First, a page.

- Worse (now 48th, was 46th in 2010): Illinois is among the worst states for business, says Chief Executive magazine. The Wall Street Journal on March 20 listed Illinois “near the top of any fair survey” for worst-run state in America.
- Worse (now 31st, was 30th): The business tax climate also is going in the wrong direction, according to the Tax Foundation. Illinois has dipped from an already below-average ranking in 2010.
- Still 48th: No surprise, then, that employers are steering clear. The American Legislative Exchange Council says Illinois’ rate of job creation trails 47 other states, leading only Ohio and Michigan.
- Worse (now second-worst, was ninth): The latest U.S. Bureau of Labor Statistics data — for January, seasonally adjusted — rank unemployment rates from a high of 9.2 percent in Rhode Island to a low of 2.6 percent in North Dakota. At 8.7 percent, Illinois ties with Nevada for second-worst. Illinois now has 376,099 fewer nonfarm jobs than in January 2008 — a drop of 5.9 percent.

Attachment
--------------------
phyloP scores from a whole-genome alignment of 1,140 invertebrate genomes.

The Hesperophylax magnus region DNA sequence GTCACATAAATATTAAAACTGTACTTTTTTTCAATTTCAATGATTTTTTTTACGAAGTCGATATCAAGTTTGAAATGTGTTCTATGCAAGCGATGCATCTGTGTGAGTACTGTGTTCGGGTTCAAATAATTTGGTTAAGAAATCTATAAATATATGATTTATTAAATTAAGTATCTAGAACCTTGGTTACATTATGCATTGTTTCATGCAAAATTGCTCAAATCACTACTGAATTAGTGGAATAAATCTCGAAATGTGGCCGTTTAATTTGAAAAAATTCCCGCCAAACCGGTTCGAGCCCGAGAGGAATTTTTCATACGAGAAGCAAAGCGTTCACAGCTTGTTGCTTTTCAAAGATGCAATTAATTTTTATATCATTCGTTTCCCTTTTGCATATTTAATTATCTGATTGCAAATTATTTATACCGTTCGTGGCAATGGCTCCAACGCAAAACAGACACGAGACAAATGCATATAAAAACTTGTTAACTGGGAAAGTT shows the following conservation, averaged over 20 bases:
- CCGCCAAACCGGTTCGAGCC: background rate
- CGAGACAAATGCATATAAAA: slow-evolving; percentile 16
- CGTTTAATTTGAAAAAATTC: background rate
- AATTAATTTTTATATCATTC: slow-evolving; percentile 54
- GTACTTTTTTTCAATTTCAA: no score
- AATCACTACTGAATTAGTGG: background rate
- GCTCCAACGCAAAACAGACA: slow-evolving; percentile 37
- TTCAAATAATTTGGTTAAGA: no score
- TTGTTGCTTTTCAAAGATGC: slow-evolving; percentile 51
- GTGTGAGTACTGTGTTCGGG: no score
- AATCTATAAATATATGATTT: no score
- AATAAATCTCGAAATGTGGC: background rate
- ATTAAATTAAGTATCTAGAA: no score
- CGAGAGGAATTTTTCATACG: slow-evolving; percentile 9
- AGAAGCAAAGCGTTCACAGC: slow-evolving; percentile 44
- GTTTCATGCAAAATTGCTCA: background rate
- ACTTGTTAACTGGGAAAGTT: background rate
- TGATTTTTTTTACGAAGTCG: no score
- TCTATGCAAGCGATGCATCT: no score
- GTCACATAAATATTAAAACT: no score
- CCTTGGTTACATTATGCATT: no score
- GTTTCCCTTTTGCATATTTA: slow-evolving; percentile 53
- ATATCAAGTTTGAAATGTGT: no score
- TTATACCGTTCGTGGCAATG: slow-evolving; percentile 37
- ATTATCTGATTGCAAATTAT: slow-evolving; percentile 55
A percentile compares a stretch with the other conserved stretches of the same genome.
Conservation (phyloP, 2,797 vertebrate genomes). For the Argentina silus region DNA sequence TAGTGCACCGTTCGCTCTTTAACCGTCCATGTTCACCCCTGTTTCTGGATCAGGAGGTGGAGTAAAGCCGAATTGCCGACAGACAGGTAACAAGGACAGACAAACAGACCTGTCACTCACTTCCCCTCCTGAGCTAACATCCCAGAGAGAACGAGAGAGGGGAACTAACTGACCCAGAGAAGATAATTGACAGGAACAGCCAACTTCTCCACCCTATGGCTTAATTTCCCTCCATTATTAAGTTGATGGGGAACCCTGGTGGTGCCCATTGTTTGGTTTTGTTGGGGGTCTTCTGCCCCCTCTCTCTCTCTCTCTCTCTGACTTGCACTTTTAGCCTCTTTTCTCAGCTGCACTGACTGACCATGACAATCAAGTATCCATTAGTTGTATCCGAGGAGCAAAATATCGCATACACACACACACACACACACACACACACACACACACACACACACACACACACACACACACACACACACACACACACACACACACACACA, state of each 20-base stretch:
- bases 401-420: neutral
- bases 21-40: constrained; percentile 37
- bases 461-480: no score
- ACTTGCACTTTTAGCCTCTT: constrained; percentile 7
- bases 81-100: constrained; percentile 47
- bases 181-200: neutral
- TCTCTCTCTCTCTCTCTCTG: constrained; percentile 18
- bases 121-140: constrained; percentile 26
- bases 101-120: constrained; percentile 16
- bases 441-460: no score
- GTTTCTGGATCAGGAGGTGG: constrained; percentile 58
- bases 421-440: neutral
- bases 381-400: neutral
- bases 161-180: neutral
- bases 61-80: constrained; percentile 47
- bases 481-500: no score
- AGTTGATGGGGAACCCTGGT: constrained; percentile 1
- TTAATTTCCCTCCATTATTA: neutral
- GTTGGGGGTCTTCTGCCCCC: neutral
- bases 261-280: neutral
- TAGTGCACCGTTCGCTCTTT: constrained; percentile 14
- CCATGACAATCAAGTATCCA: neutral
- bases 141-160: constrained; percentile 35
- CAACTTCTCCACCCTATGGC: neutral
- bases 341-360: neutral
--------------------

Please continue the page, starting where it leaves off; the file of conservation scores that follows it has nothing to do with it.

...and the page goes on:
- Worse (now 47th, was 38th): Our overall economic performance, based on broad variables such as gross domestic product, has declined sharply and now ranks among the very lowest of the states, ALEC calculates.
- Worse (now 48th, was 47th): Worse yet, the same study says our economic outlook is miserable and dropping — due to factors such as burdensome taxes and a high number of public employees as a share of the population. Illinois ranked a somewhat better 43rd in 2008.
- Worse (now 17th, was 16th): Median household income of $55,137 — the amount of money coming in — has fallen. In inflation-adjusted dollars, it has dropped $1,098 per Illinois household from $56,235 in 2008, says the Census Bureau. Among other states, Maryland tops the list with a median income of $71,122; Mississippi trails at $37,095.
To be sure and to be fair the above rankings are mostly due to the dysfunction of the State of Illinois and its 6,963 local fiefdoms. But Durbin and the 2016 winner are limited in their negotiating powers for trade and funding sources to bring back home to the state.
Don’t be surprised if the US Senate race in Illinois is decided by the state economy.